Makeup goes beyond vanity, hides deeper aspects of women's lives

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    【 This post was originally published on here. 】

    Bree Benz remembers the exact moment when makeup changed her life.

    It was 4:30 p.m. July 1, 2015, in New York. Benz has chills just thinking about it.

    She was sitting in Monica Prata’s makeup chair, and she glanced in the mirror.

    Gone were any traces of masculinity from Benz’s face. And a five o’clock shadow? Totally erased.

    As of 4:30 p.m., Benz was 100 percent woman, she said.

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    “I’ve always been a woman, but it’s about how do I make it come to life?” asked Benz, who had been born a boy and started a hormone therapy treatment two years before the New York makeover. When she had her makeup done, she hadn’t done her facial feminization surgery yet.

    “But on that one appointment, she did my makeup, we found a wig and I realized that I could do this,” Benz said. “And then (Prata) became crucial, at least for me, in developing the confidence needed to conform and style, and I started living full time as a woman in October. That initial appointment in July was this magic moment where I could see myself.”

    Cosmetics have long been used to help people look like better versions of themselves, but for a smaller group of the population, it showcases, contorts or hides deeper aspects of their lives.

    This came to the forefront recently, when a state-owned Moroccan TV channel did a segment showing a makeup artist explaining how to cover domestic-violence bruises on the face of a model.

    The occasion: International Day for the Elimination of Violence Against Women.

    “It’s a topic we lack the courage to discuss,” said the smiling makeup artist as she painted makeup over the bruises of the battered woman.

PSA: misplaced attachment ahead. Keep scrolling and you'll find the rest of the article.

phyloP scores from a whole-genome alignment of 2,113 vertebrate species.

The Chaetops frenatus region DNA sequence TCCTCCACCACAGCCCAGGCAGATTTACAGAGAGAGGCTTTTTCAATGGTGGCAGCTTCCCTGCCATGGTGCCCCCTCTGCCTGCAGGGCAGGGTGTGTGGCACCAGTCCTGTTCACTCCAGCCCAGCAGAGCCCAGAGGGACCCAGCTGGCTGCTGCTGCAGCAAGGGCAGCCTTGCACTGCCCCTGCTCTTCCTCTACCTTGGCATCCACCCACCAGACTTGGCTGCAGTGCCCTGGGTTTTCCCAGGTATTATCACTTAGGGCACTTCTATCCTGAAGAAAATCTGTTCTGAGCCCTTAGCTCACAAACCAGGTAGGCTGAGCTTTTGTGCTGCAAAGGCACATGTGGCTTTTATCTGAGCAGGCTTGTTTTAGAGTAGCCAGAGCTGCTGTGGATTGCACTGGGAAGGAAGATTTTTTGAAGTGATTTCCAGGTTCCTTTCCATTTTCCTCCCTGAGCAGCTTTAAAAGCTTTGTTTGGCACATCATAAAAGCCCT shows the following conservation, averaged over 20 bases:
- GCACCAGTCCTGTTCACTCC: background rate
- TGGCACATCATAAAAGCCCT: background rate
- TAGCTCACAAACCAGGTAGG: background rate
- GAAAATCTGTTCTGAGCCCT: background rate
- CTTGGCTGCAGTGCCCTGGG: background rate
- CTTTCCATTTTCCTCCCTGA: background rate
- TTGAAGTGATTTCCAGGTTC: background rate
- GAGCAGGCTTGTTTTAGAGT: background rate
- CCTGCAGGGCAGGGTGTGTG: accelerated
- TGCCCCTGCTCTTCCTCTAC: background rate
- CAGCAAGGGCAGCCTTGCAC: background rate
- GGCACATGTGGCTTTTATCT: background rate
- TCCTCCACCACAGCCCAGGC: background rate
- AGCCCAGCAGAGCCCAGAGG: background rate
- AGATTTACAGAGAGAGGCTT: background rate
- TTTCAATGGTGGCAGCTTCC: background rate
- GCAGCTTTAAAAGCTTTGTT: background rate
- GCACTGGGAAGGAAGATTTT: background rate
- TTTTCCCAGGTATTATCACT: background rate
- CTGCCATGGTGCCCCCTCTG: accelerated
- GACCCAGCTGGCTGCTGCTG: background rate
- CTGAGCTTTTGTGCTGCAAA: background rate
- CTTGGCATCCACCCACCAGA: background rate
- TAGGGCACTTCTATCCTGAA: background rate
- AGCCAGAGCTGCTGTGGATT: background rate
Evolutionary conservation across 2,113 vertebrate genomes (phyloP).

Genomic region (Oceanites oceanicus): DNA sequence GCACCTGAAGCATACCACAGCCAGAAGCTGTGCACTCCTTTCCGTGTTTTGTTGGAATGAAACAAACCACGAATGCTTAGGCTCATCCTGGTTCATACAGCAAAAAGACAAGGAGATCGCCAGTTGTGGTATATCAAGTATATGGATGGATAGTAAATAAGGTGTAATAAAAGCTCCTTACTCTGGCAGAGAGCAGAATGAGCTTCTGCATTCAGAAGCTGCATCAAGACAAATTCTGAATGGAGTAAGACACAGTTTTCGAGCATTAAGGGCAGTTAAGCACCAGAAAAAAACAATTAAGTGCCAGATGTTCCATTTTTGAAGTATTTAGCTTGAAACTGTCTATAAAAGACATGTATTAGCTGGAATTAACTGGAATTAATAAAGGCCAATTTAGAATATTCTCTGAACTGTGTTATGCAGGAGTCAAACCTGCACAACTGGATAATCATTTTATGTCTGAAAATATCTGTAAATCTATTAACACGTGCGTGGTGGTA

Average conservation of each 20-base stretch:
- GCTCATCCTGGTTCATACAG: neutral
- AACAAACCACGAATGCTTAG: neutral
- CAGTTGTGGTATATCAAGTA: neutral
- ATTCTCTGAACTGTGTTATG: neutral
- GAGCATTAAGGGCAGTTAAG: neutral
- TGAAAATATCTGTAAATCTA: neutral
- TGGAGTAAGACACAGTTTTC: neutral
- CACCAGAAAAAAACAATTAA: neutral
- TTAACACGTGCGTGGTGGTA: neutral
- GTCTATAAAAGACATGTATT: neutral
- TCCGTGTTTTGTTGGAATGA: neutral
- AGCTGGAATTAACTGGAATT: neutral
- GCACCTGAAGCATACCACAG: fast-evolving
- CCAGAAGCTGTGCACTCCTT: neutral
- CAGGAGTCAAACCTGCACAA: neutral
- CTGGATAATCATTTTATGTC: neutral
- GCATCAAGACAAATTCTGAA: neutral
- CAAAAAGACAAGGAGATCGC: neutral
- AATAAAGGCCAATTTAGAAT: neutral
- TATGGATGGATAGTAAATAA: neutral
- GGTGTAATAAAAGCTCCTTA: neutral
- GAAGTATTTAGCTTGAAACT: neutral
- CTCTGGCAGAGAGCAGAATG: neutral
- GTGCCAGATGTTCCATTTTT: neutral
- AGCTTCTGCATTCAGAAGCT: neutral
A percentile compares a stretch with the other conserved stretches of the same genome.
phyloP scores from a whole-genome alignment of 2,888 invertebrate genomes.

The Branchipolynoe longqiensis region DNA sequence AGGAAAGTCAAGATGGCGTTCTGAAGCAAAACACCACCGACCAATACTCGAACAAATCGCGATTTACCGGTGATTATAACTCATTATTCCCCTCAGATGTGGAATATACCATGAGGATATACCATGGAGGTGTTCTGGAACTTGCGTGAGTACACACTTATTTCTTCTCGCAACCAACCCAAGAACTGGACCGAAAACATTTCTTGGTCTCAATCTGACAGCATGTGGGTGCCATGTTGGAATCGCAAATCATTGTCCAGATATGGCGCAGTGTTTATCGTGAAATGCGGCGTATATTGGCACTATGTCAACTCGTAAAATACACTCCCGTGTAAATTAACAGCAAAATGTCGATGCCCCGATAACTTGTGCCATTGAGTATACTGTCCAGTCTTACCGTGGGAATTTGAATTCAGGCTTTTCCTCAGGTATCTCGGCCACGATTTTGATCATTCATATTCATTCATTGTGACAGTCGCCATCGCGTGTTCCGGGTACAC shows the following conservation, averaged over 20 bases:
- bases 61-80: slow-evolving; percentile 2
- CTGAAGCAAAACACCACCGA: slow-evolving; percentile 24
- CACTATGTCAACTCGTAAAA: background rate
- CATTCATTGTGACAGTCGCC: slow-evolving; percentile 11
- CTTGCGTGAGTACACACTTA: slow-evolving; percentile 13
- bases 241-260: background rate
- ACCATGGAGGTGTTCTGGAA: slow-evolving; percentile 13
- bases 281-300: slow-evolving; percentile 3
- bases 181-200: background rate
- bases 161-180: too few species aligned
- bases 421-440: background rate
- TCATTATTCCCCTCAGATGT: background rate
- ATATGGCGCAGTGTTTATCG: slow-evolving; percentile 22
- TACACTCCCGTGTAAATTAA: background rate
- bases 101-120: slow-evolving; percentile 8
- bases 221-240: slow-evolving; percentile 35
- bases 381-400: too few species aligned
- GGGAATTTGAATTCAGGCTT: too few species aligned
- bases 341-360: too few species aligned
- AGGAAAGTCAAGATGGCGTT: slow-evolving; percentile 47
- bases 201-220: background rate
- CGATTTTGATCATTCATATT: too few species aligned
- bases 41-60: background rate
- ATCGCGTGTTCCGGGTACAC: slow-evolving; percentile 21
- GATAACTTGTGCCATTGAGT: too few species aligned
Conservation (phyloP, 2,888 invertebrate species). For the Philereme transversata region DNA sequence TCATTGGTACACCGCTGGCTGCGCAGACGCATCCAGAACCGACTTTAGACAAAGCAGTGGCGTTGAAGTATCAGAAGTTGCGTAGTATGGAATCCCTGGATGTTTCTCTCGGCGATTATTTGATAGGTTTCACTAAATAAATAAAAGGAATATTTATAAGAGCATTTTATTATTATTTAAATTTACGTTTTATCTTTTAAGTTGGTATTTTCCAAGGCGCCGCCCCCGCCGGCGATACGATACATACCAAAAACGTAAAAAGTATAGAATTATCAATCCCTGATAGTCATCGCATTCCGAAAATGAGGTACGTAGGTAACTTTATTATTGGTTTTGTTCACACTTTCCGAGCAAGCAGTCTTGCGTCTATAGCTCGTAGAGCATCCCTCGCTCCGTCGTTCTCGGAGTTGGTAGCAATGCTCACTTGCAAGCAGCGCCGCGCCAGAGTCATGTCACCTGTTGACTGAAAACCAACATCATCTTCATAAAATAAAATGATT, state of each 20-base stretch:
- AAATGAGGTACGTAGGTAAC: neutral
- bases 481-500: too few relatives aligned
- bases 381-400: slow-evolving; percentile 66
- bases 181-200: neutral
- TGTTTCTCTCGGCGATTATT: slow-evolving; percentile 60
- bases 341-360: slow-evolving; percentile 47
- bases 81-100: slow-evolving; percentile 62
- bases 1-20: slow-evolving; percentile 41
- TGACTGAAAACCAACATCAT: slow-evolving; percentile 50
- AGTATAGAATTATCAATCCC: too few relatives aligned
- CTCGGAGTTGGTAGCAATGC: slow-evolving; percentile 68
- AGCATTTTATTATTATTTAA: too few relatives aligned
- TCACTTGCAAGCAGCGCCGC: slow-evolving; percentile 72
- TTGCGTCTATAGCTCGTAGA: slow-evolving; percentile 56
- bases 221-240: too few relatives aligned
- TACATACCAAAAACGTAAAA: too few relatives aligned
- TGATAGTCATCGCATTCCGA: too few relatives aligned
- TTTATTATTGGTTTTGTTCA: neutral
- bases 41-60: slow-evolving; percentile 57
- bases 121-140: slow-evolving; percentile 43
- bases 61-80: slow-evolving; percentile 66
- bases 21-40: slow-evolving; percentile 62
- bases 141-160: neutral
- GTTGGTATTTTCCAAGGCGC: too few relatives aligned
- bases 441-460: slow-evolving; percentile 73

An instant later, the woman went from abused and battered to smiling and fine, at least superficially.

    In a 2011 study by the High Commission for Planning, Morocco, more than 60 percent of women ages 18 to 64 were victims of violence that year alone, and 55 percent of them said their husbands beat them. Only 3 percent of these women reported the abuse.

    Makeup helped, and was widely accepted and demanded to cover up the beatings, said Rothna Begum, Middle East women’s rights researcher at Human Rights Watch.

    “One Lebanese nurse told me how she repeatedly went to work with injuries and bruises as a result of beatings by her husband,” Begum said. “Rather than her employer trying to find out how to support her, he told her she had to stop coming in with such bruises. Otherwise, she would lose her job.”

    The Middle East isn’t the only place where women are using makeup to cover up their abuse, however.

    There are victims in the United States and throughout other parts of the world who are covering up their beatings out of shame or because their partner forces them to use the makeup, said Ruth Glenn, executive director of the National Coalition Against Domestic Violence.

    “You may have a victim in a workplace, where it’s not acceptable, or she has a family member she hasn’t disclosed it to, or she’s going to church when she has a black eye, and it’s not OK,” Glenn said.